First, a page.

We arrived in Hawaii on Saturday around 2:30 PM Hawaiian time (or 8:30PM EST). Tuesday was our first day of being able to sleep past 5:30AM. By the time we adjusted to the new time zone, it would be time to go home.
We decided we would just lay around the pool for the day. The ocean temperature was rather chilly-about 73 degrees, and we were wimps–used to the warmer waters of the Atlantic. Our first day in the sun on the beach, we all put on 50SPF sunscreen. Apparently there is an art to this.
Sunday evening, Bugs and I had brilliant red stripes. Bugs on his legs, me on my legs and a very weird pattern across my stomach. Bugs’ stripe was about an inch and a half wide the whole length of his legs. Mine looked like a bad tie dye job that is now peeling. Bugs thankfully didn’t blister and peel but he’s annoyed that he’s still white with a pink stripe and he wants to go with no sunscreen for 30 minutes.
He’s desperate for a tan. And it’s doubly hard for him because he inherited my Irish milk white skin so all he does is burn. Roo and Buzzard got DH skin gene that allows them to put 50 sun screen on several times a day and still come away with a light golden brown glow.
I feel for him. I’ve always been white as the petal of a dogwood bloom. I can’t tan. I burn and freckle–the only one in my family when I was growing up who did. Once when I was 18 during summer break from college I drove back to California for a friends wedding. After the wedding another friend and I decided to drive to Santa Monica for a day at the beach. It was a hazy, overcast day, but warm. We had been laying on the beach for about 30 minutes (without sunscreen, because back then, it wasn’t around) when I looked at my friend and said,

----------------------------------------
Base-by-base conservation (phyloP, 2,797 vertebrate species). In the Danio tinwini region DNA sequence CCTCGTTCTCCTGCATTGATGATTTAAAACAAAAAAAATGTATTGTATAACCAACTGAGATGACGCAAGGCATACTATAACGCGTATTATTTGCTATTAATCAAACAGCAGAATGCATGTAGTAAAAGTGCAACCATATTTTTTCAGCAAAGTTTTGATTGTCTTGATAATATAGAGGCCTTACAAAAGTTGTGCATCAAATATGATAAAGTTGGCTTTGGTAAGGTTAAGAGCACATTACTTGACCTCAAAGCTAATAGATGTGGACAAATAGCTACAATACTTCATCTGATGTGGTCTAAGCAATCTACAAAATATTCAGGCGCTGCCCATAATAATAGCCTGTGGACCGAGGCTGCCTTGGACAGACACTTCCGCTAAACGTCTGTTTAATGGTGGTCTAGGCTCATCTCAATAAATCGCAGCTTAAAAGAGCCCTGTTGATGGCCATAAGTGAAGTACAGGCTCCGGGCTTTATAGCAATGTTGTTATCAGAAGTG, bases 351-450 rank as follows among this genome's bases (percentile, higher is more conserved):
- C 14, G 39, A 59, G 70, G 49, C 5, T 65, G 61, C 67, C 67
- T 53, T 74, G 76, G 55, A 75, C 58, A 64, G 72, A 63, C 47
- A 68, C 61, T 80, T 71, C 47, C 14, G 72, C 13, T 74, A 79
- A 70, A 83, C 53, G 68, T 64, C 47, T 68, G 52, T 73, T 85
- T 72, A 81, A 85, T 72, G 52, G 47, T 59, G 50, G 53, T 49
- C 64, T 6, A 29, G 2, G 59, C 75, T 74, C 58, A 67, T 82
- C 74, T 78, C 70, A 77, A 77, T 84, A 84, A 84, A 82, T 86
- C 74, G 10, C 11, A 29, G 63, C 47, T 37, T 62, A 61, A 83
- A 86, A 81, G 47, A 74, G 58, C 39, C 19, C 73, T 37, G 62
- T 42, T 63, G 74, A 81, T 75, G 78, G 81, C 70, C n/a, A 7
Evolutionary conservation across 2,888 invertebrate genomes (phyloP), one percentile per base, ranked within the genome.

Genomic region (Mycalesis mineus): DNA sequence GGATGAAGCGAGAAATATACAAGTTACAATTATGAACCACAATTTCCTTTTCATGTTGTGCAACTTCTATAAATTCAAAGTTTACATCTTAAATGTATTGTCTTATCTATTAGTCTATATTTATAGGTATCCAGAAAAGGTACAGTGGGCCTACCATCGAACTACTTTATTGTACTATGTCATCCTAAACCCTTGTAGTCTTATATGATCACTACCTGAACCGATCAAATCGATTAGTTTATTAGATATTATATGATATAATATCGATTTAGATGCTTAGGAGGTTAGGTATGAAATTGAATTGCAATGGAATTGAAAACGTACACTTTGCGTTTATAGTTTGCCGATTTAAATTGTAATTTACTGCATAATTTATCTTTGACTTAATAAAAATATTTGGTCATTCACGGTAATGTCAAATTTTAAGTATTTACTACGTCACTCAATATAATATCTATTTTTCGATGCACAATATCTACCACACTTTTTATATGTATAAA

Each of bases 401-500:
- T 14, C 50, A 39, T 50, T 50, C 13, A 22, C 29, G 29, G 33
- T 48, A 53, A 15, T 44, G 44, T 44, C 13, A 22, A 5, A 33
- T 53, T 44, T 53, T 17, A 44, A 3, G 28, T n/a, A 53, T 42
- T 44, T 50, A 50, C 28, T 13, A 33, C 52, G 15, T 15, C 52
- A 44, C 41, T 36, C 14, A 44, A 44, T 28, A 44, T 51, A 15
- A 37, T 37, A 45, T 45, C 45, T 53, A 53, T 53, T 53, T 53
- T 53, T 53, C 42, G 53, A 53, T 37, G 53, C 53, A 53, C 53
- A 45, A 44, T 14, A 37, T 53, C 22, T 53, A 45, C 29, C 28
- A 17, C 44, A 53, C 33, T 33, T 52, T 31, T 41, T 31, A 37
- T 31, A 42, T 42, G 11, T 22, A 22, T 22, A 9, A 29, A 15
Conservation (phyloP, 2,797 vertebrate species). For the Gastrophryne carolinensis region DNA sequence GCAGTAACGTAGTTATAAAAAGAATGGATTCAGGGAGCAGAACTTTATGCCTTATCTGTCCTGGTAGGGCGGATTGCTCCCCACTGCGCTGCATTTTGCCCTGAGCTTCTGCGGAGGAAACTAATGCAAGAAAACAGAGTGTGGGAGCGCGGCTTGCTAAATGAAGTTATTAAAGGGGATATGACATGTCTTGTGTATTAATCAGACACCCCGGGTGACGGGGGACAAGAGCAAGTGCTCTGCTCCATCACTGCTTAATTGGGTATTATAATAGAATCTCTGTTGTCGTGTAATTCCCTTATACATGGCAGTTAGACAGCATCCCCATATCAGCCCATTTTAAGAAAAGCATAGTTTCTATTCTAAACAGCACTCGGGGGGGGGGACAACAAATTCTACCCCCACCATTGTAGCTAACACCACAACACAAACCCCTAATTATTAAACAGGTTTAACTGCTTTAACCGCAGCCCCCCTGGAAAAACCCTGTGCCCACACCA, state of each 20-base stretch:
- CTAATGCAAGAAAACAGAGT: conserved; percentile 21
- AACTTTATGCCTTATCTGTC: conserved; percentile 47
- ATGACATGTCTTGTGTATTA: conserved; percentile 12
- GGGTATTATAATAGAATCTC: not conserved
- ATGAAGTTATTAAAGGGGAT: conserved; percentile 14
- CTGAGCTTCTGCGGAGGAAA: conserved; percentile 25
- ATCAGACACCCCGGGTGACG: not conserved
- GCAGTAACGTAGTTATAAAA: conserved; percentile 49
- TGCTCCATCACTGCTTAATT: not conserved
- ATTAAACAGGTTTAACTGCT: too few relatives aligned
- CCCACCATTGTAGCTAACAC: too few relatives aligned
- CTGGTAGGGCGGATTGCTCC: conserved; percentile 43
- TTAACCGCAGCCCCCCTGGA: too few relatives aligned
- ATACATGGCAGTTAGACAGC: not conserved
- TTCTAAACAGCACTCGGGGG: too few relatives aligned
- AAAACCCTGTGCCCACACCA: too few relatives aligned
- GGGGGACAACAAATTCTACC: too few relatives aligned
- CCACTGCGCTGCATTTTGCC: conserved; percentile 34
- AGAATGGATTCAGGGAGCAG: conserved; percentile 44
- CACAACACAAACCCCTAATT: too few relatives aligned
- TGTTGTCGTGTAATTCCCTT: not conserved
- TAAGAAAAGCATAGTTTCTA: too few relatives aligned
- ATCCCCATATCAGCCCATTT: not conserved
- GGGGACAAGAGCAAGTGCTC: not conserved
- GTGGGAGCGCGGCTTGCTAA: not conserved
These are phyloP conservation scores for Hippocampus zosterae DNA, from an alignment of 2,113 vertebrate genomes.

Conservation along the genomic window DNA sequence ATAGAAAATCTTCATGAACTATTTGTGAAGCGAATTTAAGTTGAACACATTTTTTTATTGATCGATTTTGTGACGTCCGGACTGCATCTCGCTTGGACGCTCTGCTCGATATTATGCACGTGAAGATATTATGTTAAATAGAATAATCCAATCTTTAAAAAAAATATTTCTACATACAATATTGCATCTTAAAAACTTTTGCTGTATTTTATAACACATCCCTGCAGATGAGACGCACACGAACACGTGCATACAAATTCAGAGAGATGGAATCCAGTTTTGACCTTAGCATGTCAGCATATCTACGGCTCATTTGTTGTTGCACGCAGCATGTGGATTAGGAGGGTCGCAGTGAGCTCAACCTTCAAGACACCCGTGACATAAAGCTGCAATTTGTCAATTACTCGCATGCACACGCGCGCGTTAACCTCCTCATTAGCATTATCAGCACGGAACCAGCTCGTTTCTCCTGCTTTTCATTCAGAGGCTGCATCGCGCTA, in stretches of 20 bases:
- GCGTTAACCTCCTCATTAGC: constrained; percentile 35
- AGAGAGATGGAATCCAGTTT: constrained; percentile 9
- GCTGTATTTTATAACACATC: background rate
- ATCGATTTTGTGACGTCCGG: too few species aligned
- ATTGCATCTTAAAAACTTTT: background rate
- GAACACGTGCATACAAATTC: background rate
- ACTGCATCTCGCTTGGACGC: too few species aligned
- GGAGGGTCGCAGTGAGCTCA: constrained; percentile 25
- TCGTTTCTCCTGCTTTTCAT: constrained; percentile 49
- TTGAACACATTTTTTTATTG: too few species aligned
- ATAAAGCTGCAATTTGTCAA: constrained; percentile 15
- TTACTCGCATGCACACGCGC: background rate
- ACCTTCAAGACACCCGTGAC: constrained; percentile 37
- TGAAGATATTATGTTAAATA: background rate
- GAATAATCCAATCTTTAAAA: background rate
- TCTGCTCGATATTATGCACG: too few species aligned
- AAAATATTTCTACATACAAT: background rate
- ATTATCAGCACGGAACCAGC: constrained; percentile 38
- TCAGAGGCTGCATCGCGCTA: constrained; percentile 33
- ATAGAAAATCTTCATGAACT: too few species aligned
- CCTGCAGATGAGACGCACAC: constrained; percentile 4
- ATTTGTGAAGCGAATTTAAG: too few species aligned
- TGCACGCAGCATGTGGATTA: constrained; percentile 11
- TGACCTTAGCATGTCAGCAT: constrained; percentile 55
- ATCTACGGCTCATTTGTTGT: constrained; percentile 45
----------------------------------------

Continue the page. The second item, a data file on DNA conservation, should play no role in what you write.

“You know, my skin feels weird. I think I need to get out of the sun.”
She looked at me quizzically. “Really? We haven’t been out here that long.”
We hem hawed around for another ten minutes before I finally said I couldn’t stay out in the sun any longer. I had a weird feeling about whatever was going on.
By the end of the day, my gut feeling of doom came to fruition in the form of a huge case of sun poisoning –or a severe sunburn. I had second degree burns behind my knees where it blistered and peeled twice and was the color of a chicken’s wattle. I had such massive blistering everywhere else that when I walked I could feel the fluid under the skin slosh back and forth across the tops of my feet. I was sick for two weeks. My dad, who I was staying with at the time was horrified when I finally arrived at his house. The lady at the bank asked if I was O.K. when I walked up to the teller window. I must have been a sight.
So, I think it’s understandable that I tell Bugs he MUST wear sunscreen when he goes out in the sun. Once when they were little, someone at the pool asked me why Bugs never got to go outside. Seriously–those were the words they used. I asked why they would think such a thing, and they said, “Because he’s so white, and the other two are so brown. I figured he didn’t get to go out.” Sigh…
So, I patiently explain statistics to Bugs:
Although having frequent sunburns before age 12 and having severe sunburns before age 12 were both strongly associated with melanoma, having large numbers of sunbums during any time penod from elementary school through age 30 years and having sunburns during the 10 years prior to diagnosis or Interview were all associated with a doubling of risk for SSM after adjustment for other factors. These results suggest that the increased nsk of melanoma related to sunbums is not confined to childhood sunburns.
He puts the sunscreen on without saying much about it. But I know it’s the right decision and so does he. Melanoma is a scary cancer. White skin is the better choice. We just have to work with what God gave us.